8. At 17 pounds, Thumper is getting a bit heavy for us old folks to tote her around in the Ergo Carrier. Shocking isn't it? Since the Ergo is rated for minimum 15 pounds. I already have a bad back so it's bad for me to carry her on the front. We've switched her over to the back but that's kind of tough on the shoulders too. So two weeks ago (@ 7 1/2 months), we bought the baby hiking carrier. It's a pain to put on and for quick trips I still prefer the Ergo. But it's definitely better in terms of support and baby can also sit higher and see more.

  9. Toys

  10. I finally succumbed today and bought Thumper some new toys Her toys have been getting pitifully small as I realize that half of them are clothe (and therefore bad if we use bad detergent) and the other half are plastic (bad also since they were mostly gifts and I have no idea what kind of plastic they are).

Friday, April 25, 2008

Why I opted for the Pc vaccine.

"The Natural Mommie" has a pretty good post about what the Pc vaccine is so I won't detail it again here. Simply it's a baterium that can cause meningitis.

My original plan was to get the HIB and not Pc. But after some thinking I decided to get the Pc instead of the HIB early. There are several reasons.

1. I'm traveling soon and will be in contact w/ people. In Asia, where we're traveling, the diseases is pretty endemic AND it's the breeding ground for antibiotics resistant strains.

2. The symptoms are common cold symptoms. A lot of times it can be too late by the time you realize it's something worse.

3. It's still quite common in other parts of the world as it's a pretty new vaccine. We're planning to travel to other countries before Thumper's 2. There is a website out there w/ people's stories of their children dying from the disease. After reading the stories, I decided I didn't really want to take that chance, esp since: (see #4)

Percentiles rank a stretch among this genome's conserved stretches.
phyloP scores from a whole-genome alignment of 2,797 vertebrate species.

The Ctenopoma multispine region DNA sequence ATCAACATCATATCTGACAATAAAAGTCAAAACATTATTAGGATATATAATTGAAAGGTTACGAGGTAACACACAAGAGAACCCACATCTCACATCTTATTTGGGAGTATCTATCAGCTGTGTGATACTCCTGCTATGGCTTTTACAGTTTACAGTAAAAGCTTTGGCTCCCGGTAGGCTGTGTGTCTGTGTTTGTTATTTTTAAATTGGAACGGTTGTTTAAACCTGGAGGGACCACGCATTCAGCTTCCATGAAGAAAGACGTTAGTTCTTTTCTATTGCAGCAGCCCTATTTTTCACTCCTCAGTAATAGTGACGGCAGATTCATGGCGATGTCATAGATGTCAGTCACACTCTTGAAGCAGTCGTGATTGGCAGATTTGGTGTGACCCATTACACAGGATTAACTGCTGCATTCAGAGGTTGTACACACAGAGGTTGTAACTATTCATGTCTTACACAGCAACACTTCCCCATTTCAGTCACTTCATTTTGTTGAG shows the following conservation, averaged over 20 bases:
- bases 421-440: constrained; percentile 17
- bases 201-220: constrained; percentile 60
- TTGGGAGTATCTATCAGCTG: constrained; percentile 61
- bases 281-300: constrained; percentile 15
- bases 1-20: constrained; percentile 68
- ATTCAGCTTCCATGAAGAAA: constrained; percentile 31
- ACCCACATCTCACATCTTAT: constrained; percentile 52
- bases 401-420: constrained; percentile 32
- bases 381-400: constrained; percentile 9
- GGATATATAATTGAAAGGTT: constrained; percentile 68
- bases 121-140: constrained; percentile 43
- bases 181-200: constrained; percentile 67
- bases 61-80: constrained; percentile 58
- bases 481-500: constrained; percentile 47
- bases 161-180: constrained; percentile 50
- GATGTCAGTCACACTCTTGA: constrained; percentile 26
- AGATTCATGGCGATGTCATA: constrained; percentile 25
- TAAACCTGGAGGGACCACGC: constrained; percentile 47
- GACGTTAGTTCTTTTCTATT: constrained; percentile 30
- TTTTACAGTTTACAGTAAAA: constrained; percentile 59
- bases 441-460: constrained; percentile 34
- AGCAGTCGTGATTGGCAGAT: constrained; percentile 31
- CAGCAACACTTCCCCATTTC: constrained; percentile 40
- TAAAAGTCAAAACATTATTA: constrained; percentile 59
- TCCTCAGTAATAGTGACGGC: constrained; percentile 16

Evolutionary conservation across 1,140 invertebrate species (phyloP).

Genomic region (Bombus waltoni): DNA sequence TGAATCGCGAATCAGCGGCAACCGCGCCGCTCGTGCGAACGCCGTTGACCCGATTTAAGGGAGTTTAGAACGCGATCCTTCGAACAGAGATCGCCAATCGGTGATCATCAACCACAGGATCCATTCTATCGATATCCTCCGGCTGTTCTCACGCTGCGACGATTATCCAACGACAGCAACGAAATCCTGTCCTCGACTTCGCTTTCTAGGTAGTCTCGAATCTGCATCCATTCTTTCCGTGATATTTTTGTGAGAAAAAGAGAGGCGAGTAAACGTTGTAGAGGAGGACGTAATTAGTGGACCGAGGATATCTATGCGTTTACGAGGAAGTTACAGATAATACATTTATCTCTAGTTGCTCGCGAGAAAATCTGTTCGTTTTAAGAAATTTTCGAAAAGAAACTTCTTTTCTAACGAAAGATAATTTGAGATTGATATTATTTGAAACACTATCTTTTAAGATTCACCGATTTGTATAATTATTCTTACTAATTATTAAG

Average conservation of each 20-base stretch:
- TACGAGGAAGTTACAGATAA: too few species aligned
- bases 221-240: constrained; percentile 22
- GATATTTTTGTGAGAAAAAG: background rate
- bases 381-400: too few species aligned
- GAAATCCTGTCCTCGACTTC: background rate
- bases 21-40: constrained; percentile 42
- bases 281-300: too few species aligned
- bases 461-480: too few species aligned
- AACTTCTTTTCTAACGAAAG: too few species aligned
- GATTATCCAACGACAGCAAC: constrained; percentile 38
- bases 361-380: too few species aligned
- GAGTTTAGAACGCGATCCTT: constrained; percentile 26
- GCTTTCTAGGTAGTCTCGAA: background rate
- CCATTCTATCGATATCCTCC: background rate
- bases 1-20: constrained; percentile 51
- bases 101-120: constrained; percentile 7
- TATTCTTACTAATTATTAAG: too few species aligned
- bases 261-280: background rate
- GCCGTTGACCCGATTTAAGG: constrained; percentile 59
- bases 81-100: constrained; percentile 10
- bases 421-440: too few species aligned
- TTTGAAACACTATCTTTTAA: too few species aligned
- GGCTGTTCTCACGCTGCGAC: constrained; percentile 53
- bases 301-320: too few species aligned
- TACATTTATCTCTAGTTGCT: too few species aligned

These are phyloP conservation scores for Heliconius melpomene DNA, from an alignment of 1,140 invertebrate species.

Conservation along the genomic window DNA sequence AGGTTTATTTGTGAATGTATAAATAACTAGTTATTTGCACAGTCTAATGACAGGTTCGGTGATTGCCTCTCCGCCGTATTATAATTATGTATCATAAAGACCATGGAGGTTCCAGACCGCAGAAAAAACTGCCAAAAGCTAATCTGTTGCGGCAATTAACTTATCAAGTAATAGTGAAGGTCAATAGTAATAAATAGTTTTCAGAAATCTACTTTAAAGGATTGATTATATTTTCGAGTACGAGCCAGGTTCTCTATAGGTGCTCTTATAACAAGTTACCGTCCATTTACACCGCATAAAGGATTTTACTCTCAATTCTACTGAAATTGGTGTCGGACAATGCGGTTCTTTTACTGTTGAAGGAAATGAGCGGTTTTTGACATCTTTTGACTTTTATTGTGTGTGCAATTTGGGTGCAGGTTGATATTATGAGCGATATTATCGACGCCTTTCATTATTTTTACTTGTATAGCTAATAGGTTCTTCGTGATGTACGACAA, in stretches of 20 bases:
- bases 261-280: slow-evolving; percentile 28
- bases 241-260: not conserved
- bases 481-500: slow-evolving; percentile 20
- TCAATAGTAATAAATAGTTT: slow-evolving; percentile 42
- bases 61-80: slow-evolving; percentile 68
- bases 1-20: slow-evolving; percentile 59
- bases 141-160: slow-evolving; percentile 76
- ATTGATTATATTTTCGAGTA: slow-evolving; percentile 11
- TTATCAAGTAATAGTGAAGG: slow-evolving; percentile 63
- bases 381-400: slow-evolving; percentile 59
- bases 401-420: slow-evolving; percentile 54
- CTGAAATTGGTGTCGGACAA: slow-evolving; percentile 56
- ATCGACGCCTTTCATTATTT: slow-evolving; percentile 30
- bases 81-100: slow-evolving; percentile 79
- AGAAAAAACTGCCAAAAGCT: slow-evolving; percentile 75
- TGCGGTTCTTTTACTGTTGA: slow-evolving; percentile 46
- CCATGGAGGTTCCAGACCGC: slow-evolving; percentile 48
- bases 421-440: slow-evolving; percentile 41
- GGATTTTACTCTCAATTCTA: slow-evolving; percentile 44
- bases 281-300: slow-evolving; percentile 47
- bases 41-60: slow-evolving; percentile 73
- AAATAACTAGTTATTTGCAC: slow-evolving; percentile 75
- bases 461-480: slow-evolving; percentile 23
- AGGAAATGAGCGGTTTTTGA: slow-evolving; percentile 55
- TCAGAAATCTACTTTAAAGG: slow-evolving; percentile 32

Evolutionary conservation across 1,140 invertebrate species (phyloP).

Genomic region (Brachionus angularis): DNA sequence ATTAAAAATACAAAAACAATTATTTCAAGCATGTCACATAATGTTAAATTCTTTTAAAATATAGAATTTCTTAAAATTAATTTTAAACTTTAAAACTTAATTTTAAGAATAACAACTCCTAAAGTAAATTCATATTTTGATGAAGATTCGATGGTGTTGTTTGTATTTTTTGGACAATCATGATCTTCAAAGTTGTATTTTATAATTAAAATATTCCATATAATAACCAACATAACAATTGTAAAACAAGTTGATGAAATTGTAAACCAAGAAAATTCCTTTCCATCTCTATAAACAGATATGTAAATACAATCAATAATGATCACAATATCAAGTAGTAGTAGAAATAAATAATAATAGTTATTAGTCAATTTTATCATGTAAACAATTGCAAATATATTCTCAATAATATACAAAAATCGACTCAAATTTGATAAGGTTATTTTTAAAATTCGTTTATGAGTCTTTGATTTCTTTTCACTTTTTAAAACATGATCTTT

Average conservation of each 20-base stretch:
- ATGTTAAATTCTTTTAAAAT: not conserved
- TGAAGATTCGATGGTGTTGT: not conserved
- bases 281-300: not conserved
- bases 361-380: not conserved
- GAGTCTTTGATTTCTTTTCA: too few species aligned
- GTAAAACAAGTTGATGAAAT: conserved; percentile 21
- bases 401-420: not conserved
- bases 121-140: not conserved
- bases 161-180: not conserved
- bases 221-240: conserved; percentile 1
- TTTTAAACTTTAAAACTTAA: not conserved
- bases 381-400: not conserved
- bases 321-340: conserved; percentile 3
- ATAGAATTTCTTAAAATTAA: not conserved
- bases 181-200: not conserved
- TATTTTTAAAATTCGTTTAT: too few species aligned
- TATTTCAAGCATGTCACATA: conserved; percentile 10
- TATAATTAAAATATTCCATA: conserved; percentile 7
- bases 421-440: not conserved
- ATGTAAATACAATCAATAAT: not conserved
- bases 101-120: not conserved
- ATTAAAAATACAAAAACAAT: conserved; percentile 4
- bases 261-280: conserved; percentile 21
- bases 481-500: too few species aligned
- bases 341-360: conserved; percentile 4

4. There are lots of strains that are antibiotics resistant. Getting this vaccine will expose the child to the bacteria. Way better than them getting really sick and then having the antibiotics not work.

5. Though the vaccine only treats 7 strains out of the many out there, it also does a partial coverage for another 5.

One thing I think people don't think about when they do delayed schedule is that if your child gets really sick from the disease, you will end up going to the hospital and get lots of antibiotics, plus IV. IV also has aluminum in it! So you may think you're avoiding aluminum by not getting the vaccine, but then if your child gets really sick then they'll be exposed to it. I would have to read up on what the dosage is on IVs, but I don't think it's a good trade-off. You get aluminum either way, plus the possibility of your child dying, and endless worrying on your end.

And you also get drugs in the child's body. I don't like drugs in children in general. And since Pc is more likely to occur in children than HIB, I opted to get this vaccine.

Sunday, April 13, 2008

thoughts on vaccines

There are so many things I could write about, like sleeping, eating, costs of "stuff", but I've decided that I have more to say about vaccines because it's such a controversial topic.

As you know, I decided to put Thumper on an alternate vaccine schedule because of my concerns w/ the aluminum in vaccines. A parents mailing list I'm on recently had several posts on this subject. Since I didn't want to get into the fray of the discussion, I thought I'd post my thoughts here.

There were two posts, one was a parent wondering why pediatricians don't support her desire for no vaccines, and the other was about whether or not non-vaccinated children affect vaccinated children. The majority of the emails were from pro-vaccine people. Most of them had the view that non-vaccinated children are doing so on the backs of vaccinated children (due to the herd effect); that non-vaccinated children make vaccinated children unsafe; and that vaccines are there to save lives.